This week’s entry is written by Steve Plenert, peace program coordinator for MCC Manitoba.
Well, that was interesting, wasn’t it?
The just-completed election season leaves us with a dramatically shifted political landscape – at least as far as power in Ottawa is concerned. Canadians exercised the franchise in significant numbers and now we have a new crop of people to represent us in Parliament and “run” our country.
Like lots of election junkies, I followed the campaign with much interest, I engaged candidates to a certain extent, and I watched the election results roll in with a good deal of excitement.
I was very happy to see that the percentage of people who voted rose significantly this election. Some Indigenous communities actually ran out of ballots (for a while) because so many more people voted in this election than in previous ones. Young adult friends on Facebook took an active role in promoting voting and many of them pasted that “I voted” notice over their photo on election day. This was great to see.
Voting — based on a careful choice of candidate and party platform – is a good start, but it is still a pretty minimal thing to do for your country. It is a pretty minimal thing to do for social change. How many of us were actually more excited about joining the “results party” than in joining a political party or even reading party platform documents? How many of us know how the candidate selection process works within the party structure? How many of us have joined political parties in order to shape their policy agenda? From what I can see it looks like people who identify as Anabaptist or Christian at some level or other are supposed to vote, but are we to take it a step further and engage in the rough and tumble of party politics as well? I know some who have gone “all in” and I have to confess to having dipped a toe into this puddle myself.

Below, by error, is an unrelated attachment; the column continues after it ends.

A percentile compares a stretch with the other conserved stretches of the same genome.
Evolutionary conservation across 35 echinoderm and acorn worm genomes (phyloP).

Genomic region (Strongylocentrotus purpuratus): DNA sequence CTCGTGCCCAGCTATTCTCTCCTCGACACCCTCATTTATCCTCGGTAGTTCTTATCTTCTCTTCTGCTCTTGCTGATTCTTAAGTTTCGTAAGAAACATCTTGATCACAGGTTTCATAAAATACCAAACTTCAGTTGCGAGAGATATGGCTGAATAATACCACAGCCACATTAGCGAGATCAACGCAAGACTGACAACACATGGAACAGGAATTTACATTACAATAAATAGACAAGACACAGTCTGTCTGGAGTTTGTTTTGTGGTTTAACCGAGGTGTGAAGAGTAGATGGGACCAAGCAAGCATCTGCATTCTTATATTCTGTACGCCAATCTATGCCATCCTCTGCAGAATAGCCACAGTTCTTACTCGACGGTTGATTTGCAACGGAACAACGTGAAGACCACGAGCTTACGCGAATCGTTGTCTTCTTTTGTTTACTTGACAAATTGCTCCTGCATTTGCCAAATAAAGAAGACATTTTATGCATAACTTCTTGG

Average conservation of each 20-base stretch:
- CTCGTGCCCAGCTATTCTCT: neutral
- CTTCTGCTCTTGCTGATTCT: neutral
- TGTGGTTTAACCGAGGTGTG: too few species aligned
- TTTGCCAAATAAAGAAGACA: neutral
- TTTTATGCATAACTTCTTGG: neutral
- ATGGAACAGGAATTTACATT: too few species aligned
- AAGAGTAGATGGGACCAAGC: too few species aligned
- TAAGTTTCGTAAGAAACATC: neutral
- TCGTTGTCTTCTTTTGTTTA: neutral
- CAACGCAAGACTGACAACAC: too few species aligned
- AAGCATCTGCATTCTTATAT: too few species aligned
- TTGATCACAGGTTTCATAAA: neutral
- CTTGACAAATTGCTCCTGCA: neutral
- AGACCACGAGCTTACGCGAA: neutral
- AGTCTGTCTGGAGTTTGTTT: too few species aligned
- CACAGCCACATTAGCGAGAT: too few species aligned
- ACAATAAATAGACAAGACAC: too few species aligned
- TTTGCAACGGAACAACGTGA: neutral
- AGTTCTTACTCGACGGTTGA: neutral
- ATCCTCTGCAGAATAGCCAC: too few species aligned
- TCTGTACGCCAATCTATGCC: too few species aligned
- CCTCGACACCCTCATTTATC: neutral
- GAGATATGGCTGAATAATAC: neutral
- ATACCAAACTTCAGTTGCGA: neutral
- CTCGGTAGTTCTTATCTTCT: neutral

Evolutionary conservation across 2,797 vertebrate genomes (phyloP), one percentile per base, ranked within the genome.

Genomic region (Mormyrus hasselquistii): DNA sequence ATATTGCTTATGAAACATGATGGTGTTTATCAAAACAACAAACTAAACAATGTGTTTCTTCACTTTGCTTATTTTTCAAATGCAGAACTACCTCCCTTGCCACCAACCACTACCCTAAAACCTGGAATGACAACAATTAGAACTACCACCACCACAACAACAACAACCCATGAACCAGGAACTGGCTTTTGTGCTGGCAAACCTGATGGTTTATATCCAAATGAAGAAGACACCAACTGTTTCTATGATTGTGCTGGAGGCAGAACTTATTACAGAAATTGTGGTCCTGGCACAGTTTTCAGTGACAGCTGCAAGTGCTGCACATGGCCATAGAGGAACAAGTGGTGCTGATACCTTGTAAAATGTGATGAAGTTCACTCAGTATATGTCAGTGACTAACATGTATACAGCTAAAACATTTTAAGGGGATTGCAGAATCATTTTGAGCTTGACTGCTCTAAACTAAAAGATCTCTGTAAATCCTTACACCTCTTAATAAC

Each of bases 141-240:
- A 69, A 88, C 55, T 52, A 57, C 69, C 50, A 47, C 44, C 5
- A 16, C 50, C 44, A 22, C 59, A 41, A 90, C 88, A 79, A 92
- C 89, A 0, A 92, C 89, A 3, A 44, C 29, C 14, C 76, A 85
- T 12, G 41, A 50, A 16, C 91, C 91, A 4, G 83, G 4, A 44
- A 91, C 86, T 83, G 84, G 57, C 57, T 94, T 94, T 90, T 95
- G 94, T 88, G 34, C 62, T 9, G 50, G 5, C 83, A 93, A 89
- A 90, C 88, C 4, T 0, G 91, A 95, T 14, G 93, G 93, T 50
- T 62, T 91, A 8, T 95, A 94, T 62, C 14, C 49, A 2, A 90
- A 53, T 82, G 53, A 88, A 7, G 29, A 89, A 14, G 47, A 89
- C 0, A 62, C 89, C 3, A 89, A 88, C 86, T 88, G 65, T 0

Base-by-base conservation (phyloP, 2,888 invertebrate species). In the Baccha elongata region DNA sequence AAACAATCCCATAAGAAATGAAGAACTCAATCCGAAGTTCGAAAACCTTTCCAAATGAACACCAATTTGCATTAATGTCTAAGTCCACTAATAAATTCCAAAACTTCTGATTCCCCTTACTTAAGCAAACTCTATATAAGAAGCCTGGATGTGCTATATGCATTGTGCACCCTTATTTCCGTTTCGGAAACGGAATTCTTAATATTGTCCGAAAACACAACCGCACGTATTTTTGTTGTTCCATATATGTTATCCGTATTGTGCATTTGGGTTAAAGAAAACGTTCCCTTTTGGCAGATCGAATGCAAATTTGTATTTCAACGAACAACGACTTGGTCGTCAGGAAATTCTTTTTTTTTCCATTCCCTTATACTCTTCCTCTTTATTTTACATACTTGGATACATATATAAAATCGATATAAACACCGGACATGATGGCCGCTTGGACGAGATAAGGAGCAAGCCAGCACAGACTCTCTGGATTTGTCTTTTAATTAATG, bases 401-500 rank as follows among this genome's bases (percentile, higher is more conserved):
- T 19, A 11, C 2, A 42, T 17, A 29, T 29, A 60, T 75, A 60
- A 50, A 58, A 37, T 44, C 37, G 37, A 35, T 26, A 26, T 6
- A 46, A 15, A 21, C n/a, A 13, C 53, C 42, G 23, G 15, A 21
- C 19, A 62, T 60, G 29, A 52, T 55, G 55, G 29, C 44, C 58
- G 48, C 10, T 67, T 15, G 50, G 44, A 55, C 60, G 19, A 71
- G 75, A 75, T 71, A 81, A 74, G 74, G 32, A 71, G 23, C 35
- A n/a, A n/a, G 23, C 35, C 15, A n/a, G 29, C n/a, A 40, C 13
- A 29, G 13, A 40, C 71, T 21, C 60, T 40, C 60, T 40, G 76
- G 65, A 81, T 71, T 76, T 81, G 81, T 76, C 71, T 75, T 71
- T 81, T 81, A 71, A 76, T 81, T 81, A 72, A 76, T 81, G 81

I believe that following the way of Jesus means working for change in the world. Political change, economic change social change – all in order to see justice roll down and witness signs of God’s Kingdom. I am quite certain that voting is not enough. I am pretty sure that advocacy work is a good idea. And I admire those who engage in politics at deeper levels, even as I cringe at the slimy political residue that it leaves on them. But then I look at the institutions that I’m a part of (like church and others) and I hear the words of Jesus echoing, “Let the one without slime be the first to judge the residue clinging to another”.
I voted and I’m glad I did and I’m so glad that so many others did too. I engage in some advocacy and I’m so glad that others do it even better than I do. I engage in some political engagement and I admire those who dive in deeper. I do some church leadership stuff and I pray that God will have mercy on the bumbling decisions I help shape for my little congregation.
If we want change we must engage. Voting is fun and easy but it’s the minimum. Or perhaps the starting point. Voting, advocacy, engagement, church politics and more are all windows to glimpse God at work in the world. They are ways that we can witness to God’s Reign, come down from heaven onto our earth.
God have mercy on us as we dip our toes, step boldly or dive fully into the challenging waters of political engagement.